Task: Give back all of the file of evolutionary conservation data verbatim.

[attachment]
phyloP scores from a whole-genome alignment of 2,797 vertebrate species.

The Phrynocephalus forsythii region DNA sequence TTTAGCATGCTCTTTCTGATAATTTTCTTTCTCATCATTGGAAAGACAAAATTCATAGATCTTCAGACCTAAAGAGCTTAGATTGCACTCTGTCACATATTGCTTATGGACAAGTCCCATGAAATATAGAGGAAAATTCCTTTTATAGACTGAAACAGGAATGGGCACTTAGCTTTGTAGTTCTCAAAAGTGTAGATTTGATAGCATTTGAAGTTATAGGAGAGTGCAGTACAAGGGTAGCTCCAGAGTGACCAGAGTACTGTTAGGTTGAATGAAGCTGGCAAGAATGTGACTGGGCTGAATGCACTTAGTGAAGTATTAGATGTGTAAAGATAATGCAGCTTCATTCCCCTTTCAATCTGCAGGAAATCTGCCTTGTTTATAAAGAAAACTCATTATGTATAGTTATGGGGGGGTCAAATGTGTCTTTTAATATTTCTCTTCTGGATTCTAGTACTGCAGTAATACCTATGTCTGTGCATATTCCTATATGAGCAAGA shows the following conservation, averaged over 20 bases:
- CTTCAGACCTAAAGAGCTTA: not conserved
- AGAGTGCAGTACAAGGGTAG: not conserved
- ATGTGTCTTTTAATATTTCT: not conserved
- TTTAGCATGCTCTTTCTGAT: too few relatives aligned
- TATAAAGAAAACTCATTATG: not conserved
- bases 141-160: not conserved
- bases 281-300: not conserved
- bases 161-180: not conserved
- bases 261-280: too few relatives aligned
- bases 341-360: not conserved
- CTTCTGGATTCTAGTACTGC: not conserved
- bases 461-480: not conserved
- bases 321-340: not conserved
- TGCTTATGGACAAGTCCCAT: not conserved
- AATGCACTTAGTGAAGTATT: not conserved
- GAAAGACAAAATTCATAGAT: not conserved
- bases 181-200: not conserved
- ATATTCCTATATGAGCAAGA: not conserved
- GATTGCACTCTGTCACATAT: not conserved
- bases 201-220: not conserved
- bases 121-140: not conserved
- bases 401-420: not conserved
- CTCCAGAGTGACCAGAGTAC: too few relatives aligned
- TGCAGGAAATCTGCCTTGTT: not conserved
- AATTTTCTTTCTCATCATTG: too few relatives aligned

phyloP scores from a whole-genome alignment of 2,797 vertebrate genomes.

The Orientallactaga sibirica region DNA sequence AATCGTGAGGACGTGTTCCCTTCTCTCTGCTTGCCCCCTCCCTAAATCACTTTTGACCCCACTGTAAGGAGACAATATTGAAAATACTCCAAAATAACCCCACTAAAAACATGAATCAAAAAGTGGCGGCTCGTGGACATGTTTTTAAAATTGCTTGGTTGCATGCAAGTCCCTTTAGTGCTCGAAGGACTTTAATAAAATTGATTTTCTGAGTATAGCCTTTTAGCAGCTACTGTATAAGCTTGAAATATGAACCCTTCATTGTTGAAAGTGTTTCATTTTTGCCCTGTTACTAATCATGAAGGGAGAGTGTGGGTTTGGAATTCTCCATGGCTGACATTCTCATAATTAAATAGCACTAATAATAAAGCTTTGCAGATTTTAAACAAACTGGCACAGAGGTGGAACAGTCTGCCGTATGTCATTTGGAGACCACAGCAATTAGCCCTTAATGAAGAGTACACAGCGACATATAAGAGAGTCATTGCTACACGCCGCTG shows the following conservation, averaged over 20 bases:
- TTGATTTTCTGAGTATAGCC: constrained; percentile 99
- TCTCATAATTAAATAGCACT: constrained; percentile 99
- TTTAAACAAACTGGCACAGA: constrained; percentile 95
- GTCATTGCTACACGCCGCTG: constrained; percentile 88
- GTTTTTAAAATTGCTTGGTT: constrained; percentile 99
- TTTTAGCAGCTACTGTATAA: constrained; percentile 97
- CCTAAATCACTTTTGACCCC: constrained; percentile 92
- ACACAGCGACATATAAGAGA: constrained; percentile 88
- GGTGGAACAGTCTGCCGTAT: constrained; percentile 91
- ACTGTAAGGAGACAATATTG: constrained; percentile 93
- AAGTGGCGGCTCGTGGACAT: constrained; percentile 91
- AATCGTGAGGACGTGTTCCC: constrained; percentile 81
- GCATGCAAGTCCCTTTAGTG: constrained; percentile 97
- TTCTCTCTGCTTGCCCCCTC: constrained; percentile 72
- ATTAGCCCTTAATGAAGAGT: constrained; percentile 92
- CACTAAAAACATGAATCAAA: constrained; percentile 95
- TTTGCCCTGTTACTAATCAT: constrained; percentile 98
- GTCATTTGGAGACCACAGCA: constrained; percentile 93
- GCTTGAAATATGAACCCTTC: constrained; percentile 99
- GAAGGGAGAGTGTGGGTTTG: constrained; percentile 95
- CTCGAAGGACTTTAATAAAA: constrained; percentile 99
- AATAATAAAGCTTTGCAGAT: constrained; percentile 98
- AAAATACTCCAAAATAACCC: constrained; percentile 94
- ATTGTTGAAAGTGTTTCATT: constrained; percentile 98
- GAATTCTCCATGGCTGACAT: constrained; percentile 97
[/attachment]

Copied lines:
phyloP scores from a whole-genome alignment of 2,797 vertebrate species.

The Phrynocephalus forsythii region DNA sequence TTTAGCATGCTCTTTCTGATAATTTTCTTTCTCATCATTGGAAAGACAAAATTCATAGATCTTCAGACCTAAAGAGCTTAGATTGCACTCTGTCACATATTGCTTATGGACAAGTCCCATGAAATATAGAGGAAAATTCCTTTTATAGACTGAAACAGGAATGGGCACTTAGCTTTGTAGTTCTCAAAAGTGTAGATTTGATAGCATTTGAAGTTATAGGAGAGTGCAGTACAAGGGTAGCTCCAGAGTGACCAGAGTACTGTTAGGTTGAATGAAGCTGGCAAGAATGTGACTGGGCTGAATGCACTTAGTGAAGTATTAGATGTGTAAAGATAATGCAGCTTCATTCCCCTTTCAATCTGCAGGAAATCTGCCTTGTTTATAAAGAAAACTCATTATGTATAGTTATGGGGGGGTCAAATGTGTCTTTTAATATTTCTCTTCTGGATTCTAGTACTGCAGTAATACCTATGTCTGTGCATATTCCTATATGAGCAAGA shows the following conservation, averaged over 20 bases:
- CTTCAGACCTAAAGAGCTTA: not conserved
- AGAGTGCAGTACAAGGGTAG: not conserved
- ATGTGTCTTTTAATATTTCT: not conserved
- TTTAGCATGCTCTTTCTGAT: too few relatives aligned
- TATAAAGAAAACTCATTATG: not conserved
- bases 141-160: not conserved
- bases 281-300: not conserved
- bases 161-180: not conserved
- bases 261-280: too few relatives aligned
- bases 341-360: not conserved
- CTTCTGGATTCTAGTACTGC: not conserved
- bases 461-480: not conserved
- bases 321-340: not conserved
- TGCTTATGGACAAGTCCCAT: not conserved
- AATGCACTTAGTGAAGTATT: not conserved
- GAAAGACAAAATTCATAGAT: not conserved
- bases 181-200: not conserved
- ATATTCCTATATGAGCAAGA: not conserved
- GATTGCACTCTGTCACATAT: not conserved
- bases 201-220: not conserved
- bases 121-140: not conserved
- bases 401-420: not conserved
- CTCCAGAGTGACCAGAGTAC: too few relatives aligned
- TGCAGGAAATCTGCCTTGTT: not conserved
- AATTTTCTTTCTCATCATTG: too few relatives aligned

phyloP scores from a whole-genome alignment of 2,797 vertebrate genomes.

The Orientallactaga sibirica region DNA sequence AATCGTGAGGACGTGTTCCCTTCTCTCTGCTTGCCCCCTCCCTAAATCACTTTTGACCCCACTGTAAGGAGACAATATTGAAAATACTCCAAAATAACCCCACTAAAAACATGAATCAAAAAGTGGCGGCTCGTGGACATGTTTTTAAAATTGCTTGGTTGCATGCAAGTCCCTTTAGTGCTCGAAGGACTTTAATAAAATTGATTTTCTGAGTATAGCCTTTTAGCAGCTACTGTATAAGCTTGAAATATGAACCCTTCATTGTTGAAAGTGTTTCATTTTTGCCCTGTTACTAATCATGAAGGGAGAGTGTGGGTTTGGAATTCTCCATGGCTGACATTCTCATAATTAAATAGCACTAATAATAAAGCTTTGCAGATTTTAAACAAACTGGCACAGAGGTGGAACAGTCTGCCGTATGTCATTTGGAGACCACAGCAATTAGCCCTTAATGAAGAGTACACAGCGACATATAAGAGAGTCATTGCTACACGCCGCTG shows the following conservation, averaged over 20 bases:
- TTGATTTTCTGAGTATAGCC: constrained; percentile 99
- TCTCATAATTAAATAGCACT: constrained; percentile 99
- TTTAAACAAACTGGCACAGA: constrained; percentile 95
- GTCATTGCTACACGCCGCTG: constrained; percentile 88
- GTTTTTAAAATTGCTTGGTT: constrained; percentile 99
- TTTTAGCAGCTACTGTATAA: constrained; percentile 97
- CCTAAATCACTTTTGACCCC: constrained; percentile 92
- ACACAGCGACATATAAGAGA: constrained; percentile 88
- GGTGGAACAGTCTGCCGTAT: constrained; percentile 91
- ACTGTAAGGAGACAATATTG: constrained; percentile 93
- AAGTGGCGGCTCGTGGACAT: constrained; percentile 91
- AATCGTGAGGACGTGTTCCC: constrained; percentile 81
- GCATGCAAGTCCCTTTAGTG: constrained; percentile 97
- TTCTCTCTGCTTGCCCCCTC: constrained; percentile 72
- ATTAGCCCTTAATGAAGAGT: constrained; percentile 92
- CACTAAAAACATGAATCAAA: constrained; percentile 95
- TTTGCCCTGTTACTAATCAT: constrained; percentile 98
- GTCATTTGGAGACCACAGCA: constrained; percentile 93
- GCTTGAAATATGAACCCTTC: constrained; percentile 99
- GAAGGGAGAGTGTGGGTTTG: constrained; percentile 95
- CTCGAAGGACTTTAATAAAA: constrained; percentile 99
- AATAATAAAGCTTTGCAGAT: constrained; percentile 98
- AAAATACTCCAAAATAACCC: constrained; percentile 94
- ATTGTTGAAAGTGTTTCATT: constrained; percentile 98
- GAATTCTCCATGGCTGACAT: constrained; percentile 97